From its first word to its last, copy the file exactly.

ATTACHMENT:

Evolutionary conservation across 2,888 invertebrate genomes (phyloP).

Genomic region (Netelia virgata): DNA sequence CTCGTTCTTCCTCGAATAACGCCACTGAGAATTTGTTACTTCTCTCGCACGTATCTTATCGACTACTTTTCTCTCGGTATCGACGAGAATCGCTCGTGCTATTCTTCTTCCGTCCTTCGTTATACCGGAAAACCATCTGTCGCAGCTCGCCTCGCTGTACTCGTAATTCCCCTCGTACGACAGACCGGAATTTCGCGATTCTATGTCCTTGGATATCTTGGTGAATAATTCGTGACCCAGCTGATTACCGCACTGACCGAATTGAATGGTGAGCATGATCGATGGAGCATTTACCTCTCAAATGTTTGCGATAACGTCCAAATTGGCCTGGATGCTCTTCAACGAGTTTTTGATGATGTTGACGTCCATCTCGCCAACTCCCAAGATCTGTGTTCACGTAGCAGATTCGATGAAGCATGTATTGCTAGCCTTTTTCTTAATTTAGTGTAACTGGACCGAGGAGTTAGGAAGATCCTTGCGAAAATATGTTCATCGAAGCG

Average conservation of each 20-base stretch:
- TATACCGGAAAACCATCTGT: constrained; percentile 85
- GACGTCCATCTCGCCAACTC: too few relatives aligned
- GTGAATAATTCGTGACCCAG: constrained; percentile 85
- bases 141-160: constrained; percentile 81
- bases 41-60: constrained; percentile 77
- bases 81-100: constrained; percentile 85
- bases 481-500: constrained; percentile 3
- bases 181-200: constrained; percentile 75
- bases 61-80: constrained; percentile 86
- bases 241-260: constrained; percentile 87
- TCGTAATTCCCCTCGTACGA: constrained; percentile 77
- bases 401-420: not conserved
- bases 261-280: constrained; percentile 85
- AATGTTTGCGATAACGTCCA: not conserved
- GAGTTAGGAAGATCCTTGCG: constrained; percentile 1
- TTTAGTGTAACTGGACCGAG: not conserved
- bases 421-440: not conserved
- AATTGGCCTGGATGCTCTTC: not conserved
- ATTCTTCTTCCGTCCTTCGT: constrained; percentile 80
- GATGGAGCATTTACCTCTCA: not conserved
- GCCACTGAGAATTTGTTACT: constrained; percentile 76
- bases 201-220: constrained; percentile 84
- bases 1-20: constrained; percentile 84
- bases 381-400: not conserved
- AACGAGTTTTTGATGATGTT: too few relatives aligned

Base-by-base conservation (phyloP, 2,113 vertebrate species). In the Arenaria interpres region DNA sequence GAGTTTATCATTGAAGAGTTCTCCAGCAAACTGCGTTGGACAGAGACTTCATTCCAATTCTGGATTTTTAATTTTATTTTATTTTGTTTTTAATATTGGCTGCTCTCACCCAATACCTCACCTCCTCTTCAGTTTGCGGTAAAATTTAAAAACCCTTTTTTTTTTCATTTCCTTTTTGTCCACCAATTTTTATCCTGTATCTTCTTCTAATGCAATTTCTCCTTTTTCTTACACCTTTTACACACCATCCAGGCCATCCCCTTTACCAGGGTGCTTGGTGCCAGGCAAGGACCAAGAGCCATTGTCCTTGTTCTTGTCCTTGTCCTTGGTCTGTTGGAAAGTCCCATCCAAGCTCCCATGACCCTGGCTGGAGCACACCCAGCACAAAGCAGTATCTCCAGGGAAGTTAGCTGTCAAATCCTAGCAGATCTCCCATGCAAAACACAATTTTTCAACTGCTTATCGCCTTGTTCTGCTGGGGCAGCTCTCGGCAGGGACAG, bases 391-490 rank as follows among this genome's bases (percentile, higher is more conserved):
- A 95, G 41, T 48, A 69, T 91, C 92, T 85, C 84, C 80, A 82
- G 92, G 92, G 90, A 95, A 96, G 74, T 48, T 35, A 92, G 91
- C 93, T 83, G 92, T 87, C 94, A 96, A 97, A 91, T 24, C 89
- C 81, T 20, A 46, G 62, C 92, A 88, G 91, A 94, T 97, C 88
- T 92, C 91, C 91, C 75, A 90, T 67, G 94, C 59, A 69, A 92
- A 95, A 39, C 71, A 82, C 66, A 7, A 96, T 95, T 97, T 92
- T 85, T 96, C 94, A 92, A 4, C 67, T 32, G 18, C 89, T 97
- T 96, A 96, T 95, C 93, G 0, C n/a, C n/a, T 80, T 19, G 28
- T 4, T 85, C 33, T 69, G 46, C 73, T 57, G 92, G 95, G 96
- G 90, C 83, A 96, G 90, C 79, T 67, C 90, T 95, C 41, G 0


Evolutionary conservation across 2,888 invertebrate genomes (phyloP).

Genomic region (Netelia virgata): DNA sequence CTCGTTCTTCCTCGAATAACGCCACTGAGAATTTGTTACTTCTCTCGCACGTATCTTATCGACTACTTTTCTCTCGGTATCGACGAGAATCGCTCGTGCTATTCTTCTTCCGTCCTTCGTTATACCGGAAAACCATCTGTCGCAGCTCGCCTCGCTGTACTCGTAATTCCCCTCGTACGACAGACCGGAATTTCGCGATTCTATGTCCTTGGATATCTTGGTGAATAATTCGTGACCCAGCTGATTACCGCACTGACCGAATTGAATGGTGAGCATGATCGATGGAGCATTTACCTCTCAAATGTTTGCGATAACGTCCAAATTGGCCTGGATGCTCTTCAACGAGTTTTTGATGATGTTGACGTCCATCTCGCCAACTCCCAAGATCTGTGTTCACGTAGCAGATTCGATGAAGCATGTATTGCTAGCCTTTTTCTTAATTTAGTGTAACTGGACCGAGGAGTTAGGAAGATCCTTGCGAAAATATGTTCATCGAAGCG

Average conservation of each 20-base stretch:
- TATACCGGAAAACCATCTGT: constrained; percentile 85
- GACGTCCATCTCGCCAACTC: too few relatives aligned
- GTGAATAATTCGTGACCCAG: constrained; percentile 85
- bases 141-160: constrained; percentile 81
- bases 41-60: constrained; percentile 77
- bases 81-100: constrained; percentile 85
- bases 481-500: constrained; percentile 3
- bases 181-200: constrained; percentile 75
- bases 61-80: constrained; percentile 86
- bases 241-260: constrained; percentile 87
- TCGTAATTCCCCTCGTACGA: constrained; percentile 77
- bases 401-420: not conserved
- bases 261-280: constrained; percentile 85
- AATGTTTGCGATAACGTCCA: not conserved
- GAGTTAGGAAGATCCTTGCG: constrained; percentile 1
- TTTAGTGTAACTGGACCGAG: not conserved
- bases 421-440: not conserved
- AATTGGCCTGGATGCTCTTC: not conserved
- ATTCTTCTTCCGTCCTTCGT: constrained; percentile 80
- GATGGAGCATTTACCTCTCA: not conserved
- GCCACTGAGAATTTGTTACT: constrained; percentile 76
- bases 201-220: constrained; percentile 84
- bases 1-20: constrained; percentile 84
- bases 381-400: not conserved
- AACGAGTTTTTGATGATGTT: too few relatives aligned

Base-by-base conservation (phyloP, 2,113 vertebrate species). In the Arenaria interpres region DNA sequence GAGTTTATCATTGAAGAGTTCTCCAGCAAACTGCGTTGGACAGAGACTTCATTCCAATTCTGGATTTTTAATTTTATTTTATTTTGTTTTTAATATTGGCTGCTCTCACCCAATACCTCACCTCCTCTTCAGTTTGCGGTAAAATTTAAAAACCCTTTTTTTTTTCATTTCCTTTTTGTCCACCAATTTTTATCCTGTATCTTCTTCTAATGCAATTTCTCCTTTTTCTTACACCTTTTACACACCATCCAGGCCATCCCCTTTACCAGGGTGCTTGGTGCCAGGCAAGGACCAAGAGCCATTGTCCTTGTTCTTGTCCTTGTCCTTGGTCTGTTGGAAAGTCCCATCCAAGCTCCCATGACCCTGGCTGGAGCACACCCAGCACAAAGCAGTATCTCCAGGGAAGTTAGCTGTCAAATCCTAGCAGATCTCCCATGCAAAACACAATTTTTCAACTGCTTATCGCCTTGTTCTGCTGGGGCAGCTCTCGGCAGGGACAG, bases 391-490 rank as follows among this genome's bases (percentile, higher is more conserved):
- A 95, G 41, T 48, A 69, T 91, C 92, T 85, C 84, C 80, A 82
- G 92, G 92, G 90, A 95, A 96, G 74, T 48, T 35, A 92, G 91
- C 93, T 83, G 92, T 87, C 94, A 96, A 97, A 91, T 24, C 89
- C 81, T 20, A 46, G 62, C 92, A 88, G 91, A 94, T 97, C 88
- T 92, C 91, C 91, C 75, A 90, T 67, G 94, C 59, A 69, A 92
- A 95, A 39, C 71, A 82, C 66, A 7, A 96, T 95, T 97, T 92
- T 85, T 96, C 94, A 92, A 4, C 67, T 32, G 18, C 89, T 97
- T 96, A 96, T 95, C 93, G 0, C n/a, C n/a, T 80, T 19, G 28
- T 4, T 85, C 33, T 69, G 46, C 73, T 57, G 92, G 95, G 96
- G 90, C 83, A 96, G 90, C 79, T 67, C 90, T 95, C 41, G 0